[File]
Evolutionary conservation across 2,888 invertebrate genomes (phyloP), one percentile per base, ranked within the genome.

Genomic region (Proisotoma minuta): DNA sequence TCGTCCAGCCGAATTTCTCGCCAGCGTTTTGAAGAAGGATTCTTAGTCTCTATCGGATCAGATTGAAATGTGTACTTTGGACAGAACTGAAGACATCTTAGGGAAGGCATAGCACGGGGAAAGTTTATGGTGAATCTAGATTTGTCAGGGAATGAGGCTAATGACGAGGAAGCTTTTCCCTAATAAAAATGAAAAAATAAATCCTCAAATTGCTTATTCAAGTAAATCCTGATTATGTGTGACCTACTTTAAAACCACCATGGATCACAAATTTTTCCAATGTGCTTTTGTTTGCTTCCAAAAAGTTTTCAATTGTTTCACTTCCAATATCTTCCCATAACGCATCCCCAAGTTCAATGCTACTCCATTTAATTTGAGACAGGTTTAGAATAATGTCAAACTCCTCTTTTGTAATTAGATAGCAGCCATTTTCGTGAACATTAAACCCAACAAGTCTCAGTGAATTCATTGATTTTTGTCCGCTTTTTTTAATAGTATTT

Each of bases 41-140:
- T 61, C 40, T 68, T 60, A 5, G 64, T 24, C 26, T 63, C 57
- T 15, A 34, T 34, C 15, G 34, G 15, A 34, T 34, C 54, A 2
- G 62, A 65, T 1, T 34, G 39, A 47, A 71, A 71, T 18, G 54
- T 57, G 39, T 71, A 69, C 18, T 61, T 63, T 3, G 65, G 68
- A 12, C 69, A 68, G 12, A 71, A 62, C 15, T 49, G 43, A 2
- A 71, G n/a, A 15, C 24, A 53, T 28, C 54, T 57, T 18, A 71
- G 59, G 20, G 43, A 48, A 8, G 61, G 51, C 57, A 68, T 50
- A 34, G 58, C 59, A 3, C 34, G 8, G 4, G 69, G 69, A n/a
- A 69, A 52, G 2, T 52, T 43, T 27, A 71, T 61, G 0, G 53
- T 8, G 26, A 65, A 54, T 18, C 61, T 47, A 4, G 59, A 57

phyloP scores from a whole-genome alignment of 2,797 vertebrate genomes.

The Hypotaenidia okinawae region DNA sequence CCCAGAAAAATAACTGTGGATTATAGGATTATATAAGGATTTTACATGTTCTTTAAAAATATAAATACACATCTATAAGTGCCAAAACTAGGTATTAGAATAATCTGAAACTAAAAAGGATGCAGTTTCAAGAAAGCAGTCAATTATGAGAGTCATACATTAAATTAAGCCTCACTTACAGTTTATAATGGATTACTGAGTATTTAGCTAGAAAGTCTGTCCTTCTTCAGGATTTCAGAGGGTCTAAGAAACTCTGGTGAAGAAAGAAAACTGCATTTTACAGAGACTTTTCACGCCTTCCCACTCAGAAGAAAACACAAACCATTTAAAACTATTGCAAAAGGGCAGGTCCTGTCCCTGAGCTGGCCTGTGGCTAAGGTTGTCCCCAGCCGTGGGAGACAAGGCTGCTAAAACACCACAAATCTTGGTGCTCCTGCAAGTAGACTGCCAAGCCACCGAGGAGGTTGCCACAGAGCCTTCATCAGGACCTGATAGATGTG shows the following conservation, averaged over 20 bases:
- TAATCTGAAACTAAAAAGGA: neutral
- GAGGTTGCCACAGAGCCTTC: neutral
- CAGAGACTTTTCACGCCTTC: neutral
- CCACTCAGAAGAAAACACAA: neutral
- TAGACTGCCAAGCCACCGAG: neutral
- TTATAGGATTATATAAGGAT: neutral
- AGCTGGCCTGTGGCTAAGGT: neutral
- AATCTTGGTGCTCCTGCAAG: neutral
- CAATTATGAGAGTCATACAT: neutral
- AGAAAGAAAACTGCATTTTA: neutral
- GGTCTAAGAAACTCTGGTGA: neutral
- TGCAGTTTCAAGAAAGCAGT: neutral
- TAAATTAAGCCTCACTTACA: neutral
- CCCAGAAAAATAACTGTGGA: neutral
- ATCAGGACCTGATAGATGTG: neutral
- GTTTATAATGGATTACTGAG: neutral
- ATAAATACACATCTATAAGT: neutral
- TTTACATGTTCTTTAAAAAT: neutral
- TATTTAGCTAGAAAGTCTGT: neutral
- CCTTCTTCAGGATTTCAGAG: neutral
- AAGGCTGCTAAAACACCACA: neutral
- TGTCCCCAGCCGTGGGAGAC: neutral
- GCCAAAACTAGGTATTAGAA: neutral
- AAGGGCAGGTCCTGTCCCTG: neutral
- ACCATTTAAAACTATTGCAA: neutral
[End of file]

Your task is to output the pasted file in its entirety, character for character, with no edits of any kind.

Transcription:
Evolutionary conservation across 2,888 invertebrate genomes (phyloP), one percentile per base, ranked within the genome.

Genomic region (Proisotoma minuta): DNA sequence TCGTCCAGCCGAATTTCTCGCCAGCGTTTTGAAGAAGGATTCTTAGTCTCTATCGGATCAGATTGAAATGTGTACTTTGGACAGAACTGAAGACATCTTAGGGAAGGCATAGCACGGGGAAAGTTTATGGTGAATCTAGATTTGTCAGGGAATGAGGCTAATGACGAGGAAGCTTTTCCCTAATAAAAATGAAAAAATAAATCCTCAAATTGCTTATTCAAGTAAATCCTGATTATGTGTGACCTACTTTAAAACCACCATGGATCACAAATTTTTCCAATGTGCTTTTGTTTGCTTCCAAAAAGTTTTCAATTGTTTCACTTCCAATATCTTCCCATAACGCATCCCCAAGTTCAATGCTACTCCATTTAATTTGAGACAGGTTTAGAATAATGTCAAACTCCTCTTTTGTAATTAGATAGCAGCCATTTTCGTGAACATTAAACCCAACAAGTCTCAGTGAATTCATTGATTTTTGTCCGCTTTTTTTAATAGTATTT

Each of bases 41-140:
- T 61, C 40, T 68, T 60, A 5, G 64, T 24, C 26, T 63, C 57
- T 15, A 34, T 34, C 15, G 34, G 15, A 34, T 34, C 54, A 2
- G 62, A 65, T 1, T 34, G 39, A 47, A 71, A 71, T 18, G 54
- T 57, G 39, T 71, A 69, C 18, T 61, T 63, T 3, G 65, G 68
- A 12, C 69, A 68, G 12, A 71, A 62, C 15, T 49, G 43, A 2
- A 71, G n/a, A 15, C 24, A 53, T 28, C 54, T 57, T 18, A 71
- G 59, G 20, G 43, A 48, A 8, G 61, G 51, C 57, A 68, T 50
- A 34, G 58, C 59, A 3, C 34, G 8, G 4, G 69, G 69, A n/a
- A 69, A 52, G 2, T 52, T 43, T 27, A 71, T 61, G 0, G 53
- T 8, G 26, A 65, A 54, T 18, C 61, T 47, A 4, G 59, A 57

phyloP scores from a whole-genome alignment of 2,797 vertebrate genomes.

The Hypotaenidia okinawae region DNA sequence CCCAGAAAAATAACTGTGGATTATAGGATTATATAAGGATTTTACATGTTCTTTAAAAATATAAATACACATCTATAAGTGCCAAAACTAGGTATTAGAATAATCTGAAACTAAAAAGGATGCAGTTTCAAGAAAGCAGTCAATTATGAGAGTCATACATTAAATTAAGCCTCACTTACAGTTTATAATGGATTACTGAGTATTTAGCTAGAAAGTCTGTCCTTCTTCAGGATTTCAGAGGGTCTAAGAAACTCTGGTGAAGAAAGAAAACTGCATTTTACAGAGACTTTTCACGCCTTCCCACTCAGAAGAAAACACAAACCATTTAAAACTATTGCAAAAGGGCAGGTCCTGTCCCTGAGCTGGCCTGTGGCTAAGGTTGTCCCCAGCCGTGGGAGACAAGGCTGCTAAAACACCACAAATCTTGGTGCTCCTGCAAGTAGACTGCCAAGCCACCGAGGAGGTTGCCACAGAGCCTTCATCAGGACCTGATAGATGTG shows the following conservation, averaged over 20 bases:
- TAATCTGAAACTAAAAAGGA: neutral
- GAGGTTGCCACAGAGCCTTC: neutral
- CAGAGACTTTTCACGCCTTC: neutral
- CCACTCAGAAGAAAACACAA: neutral
- TAGACTGCCAAGCCACCGAG: neutral
- TTATAGGATTATATAAGGAT: neutral
- AGCTGGCCTGTGGCTAAGGT: neutral
- AATCTTGGTGCTCCTGCAAG: neutral
- CAATTATGAGAGTCATACAT: neutral
- AGAAAGAAAACTGCATTTTA: neutral
- GGTCTAAGAAACTCTGGTGA: neutral
- TGCAGTTTCAAGAAAGCAGT: neutral
- TAAATTAAGCCTCACTTACA: neutral
- CCCAGAAAAATAACTGTGGA: neutral
- ATCAGGACCTGATAGATGTG: neutral
- GTTTATAATGGATTACTGAG: neutral
- ATAAATACACATCTATAAGT: neutral
- TTTACATGTTCTTTAAAAAT: neutral
- TATTTAGCTAGAAAGTCTGT: neutral
- CCTTCTTCAGGATTTCAGAG: neutral
- AAGGCTGCTAAAACACCACA: neutral
- TGTCCCCAGCCGTGGGAGAC: neutral
- GCCAAAACTAGGTATTAGAA: neutral
- AAGGGCAGGTCCTGTCCCTG: neutral
- ACCATTTAAAACTATTGCAA: neutral